We are making an adjustment to our economic thesis based on the latest data. We’ve been saying the decline in unemployment benefits hurt consumers, but they planned ahead which is why the initial impact on spending wasn’t severe. We’re changing that to say spending from those not getting unemployment benefits made up for those who are getting them. The table below shows ACH unemployment recipients had very large yearly growth declines in spending on clothing, home improvement, and general merchandise in the week of August 22nd as compared to August 1st. The growth declines were across the board.
— LongConvexity (@LONGCONVEXITY) August 29, 2020
Clothing has become more of a luxury than a necessity since people don’t need the latest styles if they aren’t going out/don’t have disposable income. Keep in mind, this period is the back to school shopping season which is the 2nd biggest consumer spending season of the year. Those not on benefits saw yearly growth improvement in all categories except home improvement, which had already been strong.
40 states have been accepted to give out the $300 to $400 in weekly unemployment benefits. Texas and Louisiana are among the 6 already giving out benefits. Texas is important because of its size and Louisiana is important because it was devastated by hurricane Laura. States are giving retroactive payments, so there might be a mini stimulative effect once those all go out. Unfortunately, back to school shopping will be over in September (stimulus coming too late). Obviously, not all students are going back to physical schools, so the picture is further muddied.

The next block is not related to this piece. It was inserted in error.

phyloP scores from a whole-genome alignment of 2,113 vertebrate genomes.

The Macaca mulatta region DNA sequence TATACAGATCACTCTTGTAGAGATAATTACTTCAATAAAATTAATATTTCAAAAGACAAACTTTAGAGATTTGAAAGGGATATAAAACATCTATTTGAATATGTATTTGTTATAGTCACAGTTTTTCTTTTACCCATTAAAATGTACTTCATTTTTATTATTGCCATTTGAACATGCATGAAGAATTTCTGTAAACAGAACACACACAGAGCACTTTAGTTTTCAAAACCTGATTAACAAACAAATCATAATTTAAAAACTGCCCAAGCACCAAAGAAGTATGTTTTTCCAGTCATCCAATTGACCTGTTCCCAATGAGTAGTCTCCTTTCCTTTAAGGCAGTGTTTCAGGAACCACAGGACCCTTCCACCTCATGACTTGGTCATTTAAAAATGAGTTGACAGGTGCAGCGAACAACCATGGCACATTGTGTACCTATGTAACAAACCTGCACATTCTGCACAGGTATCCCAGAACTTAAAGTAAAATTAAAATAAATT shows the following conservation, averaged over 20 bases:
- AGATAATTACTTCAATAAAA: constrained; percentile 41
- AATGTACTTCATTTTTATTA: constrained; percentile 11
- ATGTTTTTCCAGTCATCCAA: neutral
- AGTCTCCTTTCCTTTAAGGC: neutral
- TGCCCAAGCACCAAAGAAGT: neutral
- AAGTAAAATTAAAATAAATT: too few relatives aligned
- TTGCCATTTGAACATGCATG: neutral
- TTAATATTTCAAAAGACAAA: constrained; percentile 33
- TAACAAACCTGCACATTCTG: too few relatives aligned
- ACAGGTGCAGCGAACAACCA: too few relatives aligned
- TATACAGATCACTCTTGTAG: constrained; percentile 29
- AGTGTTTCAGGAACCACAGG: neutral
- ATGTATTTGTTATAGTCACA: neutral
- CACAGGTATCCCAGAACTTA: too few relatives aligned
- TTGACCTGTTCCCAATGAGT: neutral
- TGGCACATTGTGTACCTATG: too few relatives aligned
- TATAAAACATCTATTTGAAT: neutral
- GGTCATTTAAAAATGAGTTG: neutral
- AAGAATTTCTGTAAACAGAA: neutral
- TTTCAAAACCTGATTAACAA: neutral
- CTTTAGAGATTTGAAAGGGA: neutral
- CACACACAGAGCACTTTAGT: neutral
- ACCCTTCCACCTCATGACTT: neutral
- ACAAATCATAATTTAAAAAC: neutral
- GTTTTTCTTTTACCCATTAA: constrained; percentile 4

Latest Spending In Various Categories
In July’s retail sales report, there was some data suggesting the spending categories like clothing, which were hit the hardest, were improving quicker than average. That implies the areas that did well during the worst of the pandemic underperformed. The Bank of America data suggests we’re still seeing huge shifts in spending because of the pandemic. It shows yearly growth in spending on clothing and restaurants & bars fell 7% and 11%. Online spending on electronics was up 96%.
BAML-Aggregate daily credit card spending by category…. pic.twitter.com/70pjrowZpv
— LongConvexity (@LONGCONVEXITY) August 29, 2020
We know spending is eventually going to normalize once COVID-19 goes away. Therefore, this spending data signals the economy hasn’t normalized, not that this is the new normal. If you’re going to test the sustainability of the new trends since March, you need to see the virus go away. If you think the economy is permanently changed, either the virus will stay for years or the new way of doing things is superior. Again, testing the superiority will only come when there is a choice. When there is no risk of working in an office and people are still working from home, then you can say cities will be permanently changed and corporate real estate is in a long term downtrend.
This Is Similar To The Late 1990s/2000
There is extreme apprehension towards saying the 2020 bubble is just like the late 1990s tech bubble. That’s mainly because of recency bias as those calling for a bubble have been wrong for years. It’s impossible to time the top of a bubble, but if you’re off by 5 years or more, it was simply an incorrect call. The 2 biggest arguments that this isn’t a bubble are in the 1990s there were many companies without profits and there were many more tech IPOs. However, stocks that earn a profit can still be overvalued and there are a ton of EV and cloud companies that aren’t profitable. We don’t have as many IPOs, but we do have SPACs, a worse economy, and many large firms with much lower growth than the tech firms in the 1990s had.